Weldon: John, I think that is the key. How do we interpret these near-death experiences? Your illustration with Kubler-Ross is very important because the issue is, if evil is that evil, then the positive near-death experience may carry more baggage than many people suspect. And when you look at the near-death experience, you know, you have to break it down. People that go into the light sometimes have the perception that, number one, God is impersonal; number two, the important thing in the world is knowledge, not sin. Their sins are already forgiven; number three, universalism: everyone who dies will be saved and be with God in a place of bliss forever; number four, the development of psychic abilities often happens after this experience; a belief in reincarnation and things like this.
So we have to find a standard by which to judge the near-death experience. An experience is, you know, they’re a dime a dozen. They happen all over the world, have all kinds of conflicting viewpoints and world views and you have to go beyond the realm of the experience and find out, okay, what is the authority by which to judge these? If you look at the deep near-death experience and examine it biblically, you find that this thing cannot be of God for a number of reasons. The intuitive perception of the message in the near-death experience is that we’re to lead a good life, a positive life, to have more love. But that is not what is going to get an individual into heaven, biblically speaking. You have to believe in Jesus Christ. So even the good can be something that is used for evil purposes in an ulterior sense. I think that the…
Langley: What about the children?
Ankerberg: Yes. Bring it up. How does that hit you?
Langley: What about the children from two to eleven? Where is there evil in them? If they saw the light? Where is evil in them? They will lead us—even the Bible says this, “the little child will lead us”—and I believe in that. And they have come back and told me what they saw. They saw the light and they believe they’re going there. Where is the evil? How can it be bad?
Weldon: That’s a good question. And you have to look at, number one, God loves little children. Jesus said, “Suffer not the children to come unto me.”
Number two, God protects children. But there are cases reported, both in the Bible, of a demonized child, as well as in parapsychological and psychic literature of demonized children. So I would say that most children have positive experiences and that God protects them. But there has to be a realization that there is such a thing as an age of accountability. And if a person has become involved in the occult, even as a child, because of the influence of their parents, that that can cause an opening of spiritistic deception in their own lives.
Langley: Would you say this to a mother whose child is dying: “Oh, I think your child has evil or there’s evil there.” This woman raised this baby and she’s dying and you’re going to say that to her in these last few moments? You wouldn’t want to give her peace?
Hunt: Can I interject something?
Ankerberg: Yes.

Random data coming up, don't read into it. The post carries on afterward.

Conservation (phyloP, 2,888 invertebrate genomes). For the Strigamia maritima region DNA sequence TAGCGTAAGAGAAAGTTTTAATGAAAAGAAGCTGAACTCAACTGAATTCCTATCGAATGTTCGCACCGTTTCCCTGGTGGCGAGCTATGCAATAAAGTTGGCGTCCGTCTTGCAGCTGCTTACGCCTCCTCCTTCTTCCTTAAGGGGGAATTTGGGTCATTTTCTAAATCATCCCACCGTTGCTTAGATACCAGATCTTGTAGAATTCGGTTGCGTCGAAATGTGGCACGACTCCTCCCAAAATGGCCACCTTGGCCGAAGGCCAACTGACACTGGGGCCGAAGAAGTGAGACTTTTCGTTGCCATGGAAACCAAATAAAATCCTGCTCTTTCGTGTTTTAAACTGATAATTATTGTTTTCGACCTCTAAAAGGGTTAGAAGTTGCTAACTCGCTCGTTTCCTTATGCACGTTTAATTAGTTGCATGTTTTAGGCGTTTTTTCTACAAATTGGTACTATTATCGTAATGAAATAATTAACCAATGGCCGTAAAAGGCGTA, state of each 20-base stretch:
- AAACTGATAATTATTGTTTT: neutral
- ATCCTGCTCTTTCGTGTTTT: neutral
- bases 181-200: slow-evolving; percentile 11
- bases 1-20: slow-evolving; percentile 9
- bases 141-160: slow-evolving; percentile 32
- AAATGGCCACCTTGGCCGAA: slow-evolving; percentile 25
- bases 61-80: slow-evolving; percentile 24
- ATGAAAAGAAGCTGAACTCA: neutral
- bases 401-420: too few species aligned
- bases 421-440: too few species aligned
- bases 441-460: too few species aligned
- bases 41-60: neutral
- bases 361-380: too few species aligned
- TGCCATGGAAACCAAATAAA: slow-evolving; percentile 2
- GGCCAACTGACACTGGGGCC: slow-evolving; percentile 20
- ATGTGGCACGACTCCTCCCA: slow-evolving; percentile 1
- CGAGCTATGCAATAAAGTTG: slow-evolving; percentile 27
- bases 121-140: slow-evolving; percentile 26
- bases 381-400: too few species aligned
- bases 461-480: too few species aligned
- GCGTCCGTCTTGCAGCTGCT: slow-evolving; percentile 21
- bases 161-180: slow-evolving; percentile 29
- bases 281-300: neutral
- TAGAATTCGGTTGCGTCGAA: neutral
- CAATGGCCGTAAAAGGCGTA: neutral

Hunt: June, I think you have a heavy responsibility telling children, whoever they are, how old they are, if they’ve made a conscious choice where they’re going: just follow the light. I’m just telling you, I’d be very, very careful. And when Jesus says that He is the true Light, He is the only Light, then we ought to tell them that. In other words, am I going to offend the mother?
Langley: Wait a minute. I didn’t hear you. You said, “Tell the children Jesus?”
Hunt: Right.
Langley: Suppose this person is of the Jewish faith and they’re ready to die. I’m going to convert them in the last moments?
Hunt: If it’s a matter of where they will spend eternity, you ought to.
Langley: Oh! How could you say that to a person that has raised their children of the Jewish faith and then I’m going to say, “Jesus.” When I’m holding this child at this crucial moment when they’re crossing…
Bush: Follow the true light.
Langley: Right. Right. The true light, whatever…
Hunt: Yes. It’s a matter of truth.
Langley: I embrace all religions at that time; because at that particular time, when I’m with those parents, I’m not going to convert them and say, “Jesus Christ,” or “Buddha,” or whatever. I accept at that particular time. They need all the love they can get. I’m the clinical person. Their religion belongs to them before they met me.
Rawlings: I don’t think that all lights are evil. Not all lights are evil.
Hunt: But love tells truth.
Langley: I agree. Love will tell truth. And the love they have for children will tell the truth.
Rawlings: Yes. But you see, the child has the light. And what God does with that child in the light is up to Him. We’re interpreting what that light is. It may be good. Whatever, that child is not accountable. I’ve never seen a hell case in a child, a pediatric patient.
Ankerberg: Alright. We’re going to pick this up and I think next week we’ll devote it to the fact of what about this area of children because if there’s any place that’ll rip your heart out, it’s dealing with children that are dying. This is what you’ve been working with and we want to hear some of those stories. Dr. Weldon, you started this, so how about capping it for me.
Weldon: I think that we need to take a hard look at what really is involved in the near-death experience both from the perspective of the occult historically as well as a biblical perspective. If you look at the experience, despite its goodness—and I’m not saying that it doesn’t have a positive impact in people’s lives; I’m saying that there’s more involved in this experience than one meets at a first look. The experience, as a whole, confirms a mediumistic viewpoint of the afterlife. Now, biblically, mediumism is something that God has condemned as an abomination to Him. So we have to ask, what’s the ultimate source of the experience?
Ankerberg: Yes. And what we have to do is set up a criteria, a standard, and we still need to get to that. So I hope that you’ll join us next week. We’re going to talk about: What do you tell children that are experiencing leukemia, cancer? And some of these folks have dealt with that situation and we’ll talk about it next week. I hope you’ll join us.